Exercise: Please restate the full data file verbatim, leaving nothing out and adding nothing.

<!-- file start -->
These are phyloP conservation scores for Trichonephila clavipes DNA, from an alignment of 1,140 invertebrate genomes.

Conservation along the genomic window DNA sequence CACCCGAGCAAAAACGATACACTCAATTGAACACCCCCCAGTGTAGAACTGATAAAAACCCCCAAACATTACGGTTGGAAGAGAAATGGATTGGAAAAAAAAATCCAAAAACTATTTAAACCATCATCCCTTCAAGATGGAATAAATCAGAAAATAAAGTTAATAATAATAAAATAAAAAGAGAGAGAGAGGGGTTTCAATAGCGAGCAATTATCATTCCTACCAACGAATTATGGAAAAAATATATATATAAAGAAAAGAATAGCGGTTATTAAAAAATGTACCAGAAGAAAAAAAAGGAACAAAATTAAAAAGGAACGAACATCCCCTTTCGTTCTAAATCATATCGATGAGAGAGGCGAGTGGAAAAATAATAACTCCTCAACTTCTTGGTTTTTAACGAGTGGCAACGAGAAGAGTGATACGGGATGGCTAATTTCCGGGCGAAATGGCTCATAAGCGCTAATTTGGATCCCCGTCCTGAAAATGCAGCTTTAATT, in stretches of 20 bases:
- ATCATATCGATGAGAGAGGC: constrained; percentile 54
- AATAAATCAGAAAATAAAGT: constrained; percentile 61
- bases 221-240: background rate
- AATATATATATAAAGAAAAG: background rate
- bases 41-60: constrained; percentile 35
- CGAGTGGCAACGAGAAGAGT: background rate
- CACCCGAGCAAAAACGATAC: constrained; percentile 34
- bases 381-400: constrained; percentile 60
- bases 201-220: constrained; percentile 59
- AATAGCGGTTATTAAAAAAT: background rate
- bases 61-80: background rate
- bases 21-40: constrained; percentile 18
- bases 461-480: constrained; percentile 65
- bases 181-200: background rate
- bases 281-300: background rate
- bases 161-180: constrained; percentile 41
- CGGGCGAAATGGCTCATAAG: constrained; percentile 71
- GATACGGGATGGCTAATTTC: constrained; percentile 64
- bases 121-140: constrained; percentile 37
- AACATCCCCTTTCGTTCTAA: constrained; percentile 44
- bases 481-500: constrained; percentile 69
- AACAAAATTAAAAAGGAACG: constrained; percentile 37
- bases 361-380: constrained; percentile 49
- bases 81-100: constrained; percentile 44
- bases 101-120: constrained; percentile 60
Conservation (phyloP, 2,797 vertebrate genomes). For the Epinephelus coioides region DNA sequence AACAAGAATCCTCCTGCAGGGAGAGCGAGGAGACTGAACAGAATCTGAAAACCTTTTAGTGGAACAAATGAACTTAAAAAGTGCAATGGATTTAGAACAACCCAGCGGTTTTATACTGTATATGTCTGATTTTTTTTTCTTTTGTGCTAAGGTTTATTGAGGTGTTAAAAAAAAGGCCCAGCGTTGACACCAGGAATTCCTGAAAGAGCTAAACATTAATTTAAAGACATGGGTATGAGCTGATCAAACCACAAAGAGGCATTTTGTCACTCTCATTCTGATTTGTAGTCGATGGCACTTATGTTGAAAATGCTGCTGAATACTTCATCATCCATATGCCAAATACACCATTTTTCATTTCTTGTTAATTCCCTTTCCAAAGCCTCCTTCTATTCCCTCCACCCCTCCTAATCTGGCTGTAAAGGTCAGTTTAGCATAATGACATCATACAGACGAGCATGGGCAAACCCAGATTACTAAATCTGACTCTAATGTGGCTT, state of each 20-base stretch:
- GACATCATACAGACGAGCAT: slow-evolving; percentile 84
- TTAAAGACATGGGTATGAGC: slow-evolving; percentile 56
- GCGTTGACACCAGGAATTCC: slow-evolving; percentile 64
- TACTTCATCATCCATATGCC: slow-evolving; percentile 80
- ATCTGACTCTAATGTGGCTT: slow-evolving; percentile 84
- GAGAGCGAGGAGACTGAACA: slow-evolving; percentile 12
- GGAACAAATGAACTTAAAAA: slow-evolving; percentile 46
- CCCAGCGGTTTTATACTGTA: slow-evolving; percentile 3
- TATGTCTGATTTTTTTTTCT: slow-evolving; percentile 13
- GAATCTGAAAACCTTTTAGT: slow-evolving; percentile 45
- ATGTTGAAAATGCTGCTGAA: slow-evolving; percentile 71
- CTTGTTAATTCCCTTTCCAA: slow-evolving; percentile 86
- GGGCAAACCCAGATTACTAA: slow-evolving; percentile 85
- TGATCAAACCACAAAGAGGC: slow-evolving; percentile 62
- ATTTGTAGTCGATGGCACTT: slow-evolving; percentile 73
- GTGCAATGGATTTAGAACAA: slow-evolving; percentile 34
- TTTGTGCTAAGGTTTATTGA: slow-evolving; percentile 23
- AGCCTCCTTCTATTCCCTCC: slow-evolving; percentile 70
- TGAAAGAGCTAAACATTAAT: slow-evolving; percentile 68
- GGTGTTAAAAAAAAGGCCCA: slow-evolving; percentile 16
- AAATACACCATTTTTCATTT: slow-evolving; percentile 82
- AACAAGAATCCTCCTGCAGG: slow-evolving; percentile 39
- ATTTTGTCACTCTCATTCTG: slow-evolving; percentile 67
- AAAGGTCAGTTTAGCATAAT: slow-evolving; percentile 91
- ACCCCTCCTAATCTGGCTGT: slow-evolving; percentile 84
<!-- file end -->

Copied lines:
These are phyloP conservation scores for Trichonephila clavipes DNA, from an alignment of 1,140 invertebrate genomes.

Conservation along the genomic window DNA sequence CACCCGAGCAAAAACGATACACTCAATTGAACACCCCCCAGTGTAGAACTGATAAAAACCCCCAAACATTACGGTTGGAAGAGAAATGGATTGGAAAAAAAAATCCAAAAACTATTTAAACCATCATCCCTTCAAGATGGAATAAATCAGAAAATAAAGTTAATAATAATAAAATAAAAAGAGAGAGAGAGGGGTTTCAATAGCGAGCAATTATCATTCCTACCAACGAATTATGGAAAAAATATATATATAAAGAAAAGAATAGCGGTTATTAAAAAATGTACCAGAAGAAAAAAAAGGAACAAAATTAAAAAGGAACGAACATCCCCTTTCGTTCTAAATCATATCGATGAGAGAGGCGAGTGGAAAAATAATAACTCCTCAACTTCTTGGTTTTTAACGAGTGGCAACGAGAAGAGTGATACGGGATGGCTAATTTCCGGGCGAAATGGCTCATAAGCGCTAATTTGGATCCCCGTCCTGAAAATGCAGCTTTAATT, in stretches of 20 bases:
- ATCATATCGATGAGAGAGGC: constrained; percentile 54
- AATAAATCAGAAAATAAAGT: constrained; percentile 61
- bases 221-240: background rate
- AATATATATATAAAGAAAAG: background rate
- bases 41-60: constrained; percentile 35
- CGAGTGGCAACGAGAAGAGT: background rate
- CACCCGAGCAAAAACGATAC: constrained; percentile 34
- bases 381-400: constrained; percentile 60
- bases 201-220: constrained; percentile 59
- AATAGCGGTTATTAAAAAAT: background rate
- bases 61-80: background rate
- bases 21-40: constrained; percentile 18
- bases 461-480: constrained; percentile 65
- bases 181-200: background rate
- bases 281-300: background rate
- bases 161-180: constrained; percentile 41
- CGGGCGAAATGGCTCATAAG: constrained; percentile 71
- GATACGGGATGGCTAATTTC: constrained; percentile 64
- bases 121-140: constrained; percentile 37
- AACATCCCCTTTCGTTCTAA: constrained; percentile 44
- bases 481-500: constrained; percentile 69
- AACAAAATTAAAAAGGAACG: constrained; percentile 37
- bases 361-380: constrained; percentile 49
- bases 81-100: constrained; percentile 44
- bases 101-120: constrained; percentile 60
Conservation (phyloP, 2,797 vertebrate genomes). For the Epinephelus coioides region DNA sequence AACAAGAATCCTCCTGCAGGGAGAGCGAGGAGACTGAACAGAATCTGAAAACCTTTTAGTGGAACAAATGAACTTAAAAAGTGCAATGGATTTAGAACAACCCAGCGGTTTTATACTGTATATGTCTGATTTTTTTTTCTTTTGTGCTAAGGTTTATTGAGGTGTTAAAAAAAAGGCCCAGCGTTGACACCAGGAATTCCTGAAAGAGCTAAACATTAATTTAAAGACATGGGTATGAGCTGATCAAACCACAAAGAGGCATTTTGTCACTCTCATTCTGATTTGTAGTCGATGGCACTTATGTTGAAAATGCTGCTGAATACTTCATCATCCATATGCCAAATACACCATTTTTCATTTCTTGTTAATTCCCTTTCCAAAGCCTCCTTCTATTCCCTCCACCCCTCCTAATCTGGCTGTAAAGGTCAGTTTAGCATAATGACATCATACAGACGAGCATGGGCAAACCCAGATTACTAAATCTGACTCTAATGTGGCTT, state of each 20-base stretch:
- GACATCATACAGACGAGCAT: slow-evolving; percentile 84
- TTAAAGACATGGGTATGAGC: slow-evolving; percentile 56
- GCGTTGACACCAGGAATTCC: slow-evolving; percentile 64
- TACTTCATCATCCATATGCC: slow-evolving; percentile 80
- ATCTGACTCTAATGTGGCTT: slow-evolving; percentile 84
- GAGAGCGAGGAGACTGAACA: slow-evolving; percentile 12
- GGAACAAATGAACTTAAAAA: slow-evolving; percentile 46
- CCCAGCGGTTTTATACTGTA: slow-evolving; percentile 3
- TATGTCTGATTTTTTTTTCT: slow-evolving; percentile 13
- GAATCTGAAAACCTTTTAGT: slow-evolving; percentile 45
- ATGTTGAAAATGCTGCTGAA: slow-evolving; percentile 71
- CTTGTTAATTCCCTTTCCAA: slow-evolving; percentile 86
- GGGCAAACCCAGATTACTAA: slow-evolving; percentile 85
- TGATCAAACCACAAAGAGGC: slow-evolving; percentile 62
- ATTTGTAGTCGATGGCACTT: slow-evolving; percentile 73
- GTGCAATGGATTTAGAACAA: slow-evolving; percentile 34
- TTTGTGCTAAGGTTTATTGA: slow-evolving; percentile 23
- AGCCTCCTTCTATTCCCTCC: slow-evolving; percentile 70
- TGAAAGAGCTAAACATTAAT: slow-evolving; percentile 68
- GGTGTTAAAAAAAAGGCCCA: slow-evolving; percentile 16
- AAATACACCATTTTTCATTT: slow-evolving; percentile 82
- AACAAGAATCCTCCTGCAGG: slow-evolving; percentile 39
- ATTTTGTCACTCTCATTCTG: slow-evolving; percentile 67
- AAAGGTCAGTTTAGCATAAT: slow-evolving; percentile 91
- ACCCCTCCTAATCTGGCTGT: slow-evolving; percentile 84